He called the boys chicos and the girls chicas and he told them all to be nice to the Old Man, which was him, even decades ago when he certainly was not an old man. He was barely an old man when he died last week; only 77. We learnt at his funeral from his fellow Piarists that Father Alonso would have celebrated 50 years in the priesthood, but wanted nothing to do with any celebration of that fact, for it did not matter to him, and he did not want to call attention to it. He lived humbly. As it turns out, he went to sleep the night before that golden jubilee day and died peacefully in his sleep. We kept hearing at the funeral that God’s ways are not our ways and when it came to Father Alonso, this was certainly true. He was so many things to so many people, and this was clear by the vast number of us celebrating his life… which is exactly what Saturday felt like to all of us, no matter if we spoke Spanish or English (or, if my Grandma had been there, a mix of Italian and the language of our adopted country).

When I lived with my family in the old family homestead, our neighbor was a retired New York cop, also of Italian descent, named Tony. Tony was loud and animated and he had a saying that no doubt reflected his experience growing up in a home with Italian immigrants, for part of it was in Italian and part in English: “Quando suona la trumpet,” he would say, as he picked his arms up to the sky. Proper Italian would be Quando suona la tromba… basically, “When the trumpet sounds…” When the trumpet sounds, that’s it, it’s our time to go. I thought about that a lot this past week whenever I thought of Father Alonso, who left us too quickly, and I thought about it this morning when the rain began falling in Lake Worth. I think about it when I am mowing the lawn at my family’s home, because I always think of my Dad when I am doing that task that we so often did together, and I think of Tony sometimes, too, because that’s usually when Dad and I would see Tony, out puttering about his yard, too. The best we can do is to do the best we can: paint good paintings, tell good stories, be kind to each other. It’s all ephemeral, but we do it anyway.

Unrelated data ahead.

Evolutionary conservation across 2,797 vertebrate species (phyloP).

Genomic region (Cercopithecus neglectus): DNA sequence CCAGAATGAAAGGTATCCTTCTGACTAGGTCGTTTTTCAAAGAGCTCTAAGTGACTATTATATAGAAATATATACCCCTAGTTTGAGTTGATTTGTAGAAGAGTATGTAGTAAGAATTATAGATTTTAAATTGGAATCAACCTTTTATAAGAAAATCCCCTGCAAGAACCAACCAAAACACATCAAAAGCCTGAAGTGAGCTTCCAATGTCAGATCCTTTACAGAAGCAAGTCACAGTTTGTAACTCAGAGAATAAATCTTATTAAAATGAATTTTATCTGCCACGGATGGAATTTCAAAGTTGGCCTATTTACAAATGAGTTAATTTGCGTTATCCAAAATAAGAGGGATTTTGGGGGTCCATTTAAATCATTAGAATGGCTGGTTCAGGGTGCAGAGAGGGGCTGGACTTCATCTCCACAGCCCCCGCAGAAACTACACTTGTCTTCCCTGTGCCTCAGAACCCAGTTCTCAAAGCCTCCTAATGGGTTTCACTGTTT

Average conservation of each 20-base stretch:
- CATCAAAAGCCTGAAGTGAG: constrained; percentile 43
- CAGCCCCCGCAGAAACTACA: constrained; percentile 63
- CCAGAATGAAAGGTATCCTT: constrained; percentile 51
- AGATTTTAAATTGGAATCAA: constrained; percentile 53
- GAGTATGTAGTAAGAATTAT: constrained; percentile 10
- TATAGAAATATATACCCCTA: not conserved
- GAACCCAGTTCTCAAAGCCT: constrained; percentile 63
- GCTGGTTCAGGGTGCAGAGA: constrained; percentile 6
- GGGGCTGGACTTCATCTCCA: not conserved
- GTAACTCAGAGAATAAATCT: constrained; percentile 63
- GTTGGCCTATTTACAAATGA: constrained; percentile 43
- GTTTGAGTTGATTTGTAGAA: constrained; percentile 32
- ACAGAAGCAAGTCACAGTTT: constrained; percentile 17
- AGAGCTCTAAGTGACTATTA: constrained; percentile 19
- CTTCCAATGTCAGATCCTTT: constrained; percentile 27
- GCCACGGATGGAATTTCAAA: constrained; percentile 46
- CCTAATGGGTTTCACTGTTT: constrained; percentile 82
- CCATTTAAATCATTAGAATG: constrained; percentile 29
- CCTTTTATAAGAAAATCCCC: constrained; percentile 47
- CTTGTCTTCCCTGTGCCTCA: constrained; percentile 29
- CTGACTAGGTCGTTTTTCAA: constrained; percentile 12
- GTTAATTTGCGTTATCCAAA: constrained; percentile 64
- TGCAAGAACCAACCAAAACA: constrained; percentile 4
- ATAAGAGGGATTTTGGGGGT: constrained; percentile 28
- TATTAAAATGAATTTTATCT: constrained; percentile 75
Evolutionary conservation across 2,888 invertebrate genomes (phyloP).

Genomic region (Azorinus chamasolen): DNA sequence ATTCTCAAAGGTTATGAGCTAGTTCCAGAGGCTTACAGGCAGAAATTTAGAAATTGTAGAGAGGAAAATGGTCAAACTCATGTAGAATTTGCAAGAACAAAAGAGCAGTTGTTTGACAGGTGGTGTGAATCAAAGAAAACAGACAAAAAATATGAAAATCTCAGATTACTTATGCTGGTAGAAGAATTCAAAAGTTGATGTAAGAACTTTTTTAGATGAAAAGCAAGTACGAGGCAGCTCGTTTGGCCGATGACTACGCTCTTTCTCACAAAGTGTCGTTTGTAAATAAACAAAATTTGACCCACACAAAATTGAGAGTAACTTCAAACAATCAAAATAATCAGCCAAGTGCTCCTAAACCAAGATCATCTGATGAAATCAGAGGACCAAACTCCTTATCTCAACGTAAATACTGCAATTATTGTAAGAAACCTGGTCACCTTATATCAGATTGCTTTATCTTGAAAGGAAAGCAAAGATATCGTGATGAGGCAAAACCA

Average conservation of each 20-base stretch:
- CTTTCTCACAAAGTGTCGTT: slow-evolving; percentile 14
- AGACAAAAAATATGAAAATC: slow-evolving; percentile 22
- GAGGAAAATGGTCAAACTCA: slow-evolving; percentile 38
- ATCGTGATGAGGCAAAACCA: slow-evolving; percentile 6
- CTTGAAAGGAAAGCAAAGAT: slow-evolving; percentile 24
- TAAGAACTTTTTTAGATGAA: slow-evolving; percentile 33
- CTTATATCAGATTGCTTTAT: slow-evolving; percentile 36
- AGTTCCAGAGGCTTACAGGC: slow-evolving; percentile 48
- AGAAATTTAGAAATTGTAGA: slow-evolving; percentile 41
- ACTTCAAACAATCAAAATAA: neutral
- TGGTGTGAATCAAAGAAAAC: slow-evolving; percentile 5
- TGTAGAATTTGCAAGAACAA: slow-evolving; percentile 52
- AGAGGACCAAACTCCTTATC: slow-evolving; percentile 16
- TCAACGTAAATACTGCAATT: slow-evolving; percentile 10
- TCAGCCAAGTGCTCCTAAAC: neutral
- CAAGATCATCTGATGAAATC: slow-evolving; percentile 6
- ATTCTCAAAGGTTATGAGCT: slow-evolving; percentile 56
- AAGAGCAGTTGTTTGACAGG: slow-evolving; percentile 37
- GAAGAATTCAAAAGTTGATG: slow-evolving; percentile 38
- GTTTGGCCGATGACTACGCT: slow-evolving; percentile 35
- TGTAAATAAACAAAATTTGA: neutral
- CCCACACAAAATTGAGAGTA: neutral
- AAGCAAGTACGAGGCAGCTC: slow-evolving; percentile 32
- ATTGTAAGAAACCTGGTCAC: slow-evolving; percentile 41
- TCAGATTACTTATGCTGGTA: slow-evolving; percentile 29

Some have Entertained Angels Unawares


Welcome to Concordia. It is a feast day of the Ancient Roman calendar falling on the 22nd of February, in which folks reconciled their differences over a good meal. That’s it, pure and simple: A gathering around the table with the purpose of breaking bread and sharing wine in order to make amends and to settle all disputes that cause discord. Harmony is the goal.

I’ve used this image before, but tonight, for some reason, it strikes me as particularly poignant. It’s a watercolor by Edward Clifford, and I’ve named today’s Book of Days post after it, for I love the painting and the idea behind it. You never know who you’re talking to… so why not strive for harmony as often as possible?

Image: “Some have Entertained Angels Unawares” by Edward Clifford. Watercolor, late 19th century. [Public domain] via Wikimedia Commons.